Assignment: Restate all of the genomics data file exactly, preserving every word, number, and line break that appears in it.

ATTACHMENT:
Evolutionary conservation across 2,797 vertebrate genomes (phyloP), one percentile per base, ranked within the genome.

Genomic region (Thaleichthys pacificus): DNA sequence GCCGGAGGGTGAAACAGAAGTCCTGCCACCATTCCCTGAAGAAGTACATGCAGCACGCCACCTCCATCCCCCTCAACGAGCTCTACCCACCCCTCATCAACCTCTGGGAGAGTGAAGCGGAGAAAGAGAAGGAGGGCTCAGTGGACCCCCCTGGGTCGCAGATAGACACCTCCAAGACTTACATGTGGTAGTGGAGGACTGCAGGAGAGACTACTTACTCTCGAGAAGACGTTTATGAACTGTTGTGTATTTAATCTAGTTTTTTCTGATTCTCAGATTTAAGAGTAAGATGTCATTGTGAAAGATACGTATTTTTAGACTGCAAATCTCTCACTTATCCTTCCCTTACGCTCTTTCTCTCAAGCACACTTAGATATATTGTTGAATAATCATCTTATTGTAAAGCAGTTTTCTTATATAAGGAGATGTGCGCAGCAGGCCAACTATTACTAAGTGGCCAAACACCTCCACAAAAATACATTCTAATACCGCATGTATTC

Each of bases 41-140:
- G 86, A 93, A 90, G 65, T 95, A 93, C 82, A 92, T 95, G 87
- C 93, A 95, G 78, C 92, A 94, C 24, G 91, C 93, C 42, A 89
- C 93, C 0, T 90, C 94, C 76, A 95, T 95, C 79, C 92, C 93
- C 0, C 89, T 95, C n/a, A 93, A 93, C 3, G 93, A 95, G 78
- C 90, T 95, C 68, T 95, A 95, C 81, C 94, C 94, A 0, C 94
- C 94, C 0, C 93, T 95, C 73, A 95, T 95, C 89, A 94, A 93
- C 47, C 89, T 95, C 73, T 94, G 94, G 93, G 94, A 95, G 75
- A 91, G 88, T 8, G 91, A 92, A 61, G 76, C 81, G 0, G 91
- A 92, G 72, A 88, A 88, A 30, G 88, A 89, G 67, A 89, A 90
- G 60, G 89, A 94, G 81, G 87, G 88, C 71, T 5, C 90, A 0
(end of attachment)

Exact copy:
Evolutionary conservation across 2,797 vertebrate genomes (phyloP), one percentile per base, ranked within the genome.

Genomic region (Thaleichthys pacificus): DNA sequence GCCGGAGGGTGAAACAGAAGTCCTGCCACCATTCCCTGAAGAAGTACATGCAGCACGCCACCTCCATCCCCCTCAACGAGCTCTACCCACCCCTCATCAACCTCTGGGAGAGTGAAGCGGAGAAAGAGAAGGAGGGCTCAGTGGACCCCCCTGGGTCGCAGATAGACACCTCCAAGACTTACATGTGGTAGTGGAGGACTGCAGGAGAGACTACTTACTCTCGAGAAGACGTTTATGAACTGTTGTGTATTTAATCTAGTTTTTTCTGATTCTCAGATTTAAGAGTAAGATGTCATTGTGAAAGATACGTATTTTTAGACTGCAAATCTCTCACTTATCCTTCCCTTACGCTCTTTCTCTCAAGCACACTTAGATATATTGTTGAATAATCATCTTATTGTAAAGCAGTTTTCTTATATAAGGAGATGTGCGCAGCAGGCCAACTATTACTAAGTGGCCAAACACCTCCACAAAAATACATTCTAATACCGCATGTATTC

Each of bases 41-140:
- G 86, A 93, A 90, G 65, T 95, A 93, C 82, A 92, T 95, G 87
- C 93, A 95, G 78, C 92, A 94, C 24, G 91, C 93, C 42, A 89
- C 93, C 0, T 90, C 94, C 76, A 95, T 95, C 79, C 92, C 93
- C 0, C 89, T 95, C n/a, A 93, A 93, C 3, G 93, A 95, G 78
- C 90, T 95, C 68, T 95, A 95, C 81, C 94, C 94, A 0, C 94
- C 94, C 0, C 93, T 95, C 73, A 95, T 95, C 89, A 94, A 93
- C 47, C 89, T 95, C 73, T 94, G 94, G 93, G 94, A 95, G 75
- A 91, G 88, T 8, G 91, A 92, A 61, G 76, C 81, G 0, G 91
- A 92, G 72, A 88, A 88, A 30, G 88, A 89, G 67, A 89, A 90
- G 60, G 89, A 94, G 81, G 87, G 88, C 71, T 5, C 90, A 0